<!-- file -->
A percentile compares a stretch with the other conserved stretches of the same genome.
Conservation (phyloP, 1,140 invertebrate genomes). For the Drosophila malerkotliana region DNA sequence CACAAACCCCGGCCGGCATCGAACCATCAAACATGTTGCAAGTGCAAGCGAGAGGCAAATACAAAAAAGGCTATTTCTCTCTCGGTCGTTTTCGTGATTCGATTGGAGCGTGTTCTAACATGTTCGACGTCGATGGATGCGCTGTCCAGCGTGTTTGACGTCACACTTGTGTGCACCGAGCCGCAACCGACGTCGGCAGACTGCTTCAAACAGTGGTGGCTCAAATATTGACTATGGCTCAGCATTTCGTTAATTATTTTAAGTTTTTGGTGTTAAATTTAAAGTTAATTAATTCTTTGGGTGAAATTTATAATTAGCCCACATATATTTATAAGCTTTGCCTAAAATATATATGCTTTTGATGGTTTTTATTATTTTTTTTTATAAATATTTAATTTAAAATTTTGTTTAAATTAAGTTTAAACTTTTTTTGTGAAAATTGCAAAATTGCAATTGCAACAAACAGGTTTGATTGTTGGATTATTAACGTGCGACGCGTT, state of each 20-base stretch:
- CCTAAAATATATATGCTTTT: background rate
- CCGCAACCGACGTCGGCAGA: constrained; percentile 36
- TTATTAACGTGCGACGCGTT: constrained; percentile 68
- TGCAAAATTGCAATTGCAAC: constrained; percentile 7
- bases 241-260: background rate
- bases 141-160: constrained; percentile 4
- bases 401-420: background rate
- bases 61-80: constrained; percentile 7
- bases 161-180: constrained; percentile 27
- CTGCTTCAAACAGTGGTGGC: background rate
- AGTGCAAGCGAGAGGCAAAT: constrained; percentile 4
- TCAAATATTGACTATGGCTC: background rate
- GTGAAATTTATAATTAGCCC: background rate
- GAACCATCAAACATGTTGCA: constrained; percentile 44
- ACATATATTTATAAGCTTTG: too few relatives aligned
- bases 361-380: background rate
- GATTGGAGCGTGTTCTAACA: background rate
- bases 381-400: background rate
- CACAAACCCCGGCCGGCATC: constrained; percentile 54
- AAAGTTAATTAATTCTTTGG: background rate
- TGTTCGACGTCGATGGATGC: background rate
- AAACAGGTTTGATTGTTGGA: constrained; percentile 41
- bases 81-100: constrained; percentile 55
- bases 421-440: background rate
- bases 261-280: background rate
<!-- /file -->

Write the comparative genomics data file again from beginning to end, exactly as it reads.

A percentile compares a stretch with the other conserved stretches of the same genome.
Conservation (phyloP, 1,140 invertebrate genomes). For the Drosophila malerkotliana region DNA sequence CACAAACCCCGGCCGGCATCGAACCATCAAACATGTTGCAAGTGCAAGCGAGAGGCAAATACAAAAAAGGCTATTTCTCTCTCGGTCGTTTTCGTGATTCGATTGGAGCGTGTTCTAACATGTTCGACGTCGATGGATGCGCTGTCCAGCGTGTTTGACGTCACACTTGTGTGCACCGAGCCGCAACCGACGTCGGCAGACTGCTTCAAACAGTGGTGGCTCAAATATTGACTATGGCTCAGCATTTCGTTAATTATTTTAAGTTTTTGGTGTTAAATTTAAAGTTAATTAATTCTTTGGGTGAAATTTATAATTAGCCCACATATATTTATAAGCTTTGCCTAAAATATATATGCTTTTGATGGTTTTTATTATTTTTTTTTATAAATATTTAATTTAAAATTTTGTTTAAATTAAGTTTAAACTTTTTTTGTGAAAATTGCAAAATTGCAATTGCAACAAACAGGTTTGATTGTTGGATTATTAACGTGCGACGCGTT, state of each 20-base stretch:
- CCTAAAATATATATGCTTTT: background rate
- CCGCAACCGACGTCGGCAGA: constrained; percentile 36
- TTATTAACGTGCGACGCGTT: constrained; percentile 68
- TGCAAAATTGCAATTGCAAC: constrained; percentile 7
- bases 241-260: background rate
- bases 141-160: constrained; percentile 4
- bases 401-420: background rate
- bases 61-80: constrained; percentile 7
- bases 161-180: constrained; percentile 27
- CTGCTTCAAACAGTGGTGGC: background rate
- AGTGCAAGCGAGAGGCAAAT: constrained; percentile 4
- TCAAATATTGACTATGGCTC: background rate
- GTGAAATTTATAATTAGCCC: background rate
- GAACCATCAAACATGTTGCA: constrained; percentile 44
- ACATATATTTATAAGCTTTG: too few relatives aligned
- bases 361-380: background rate
- GATTGGAGCGTGTTCTAACA: background rate
- bases 381-400: background rate
- CACAAACCCCGGCCGGCATC: constrained; percentile 54
- AAAGTTAATTAATTCTTTGG: background rate
- TGTTCGACGTCGATGGATGC: background rate
- AAACAGGTTTGATTGTTGGA: constrained; percentile 41
- bases 81-100: constrained; percentile 55
- bases 421-440: background rate
- bases 261-280: background rate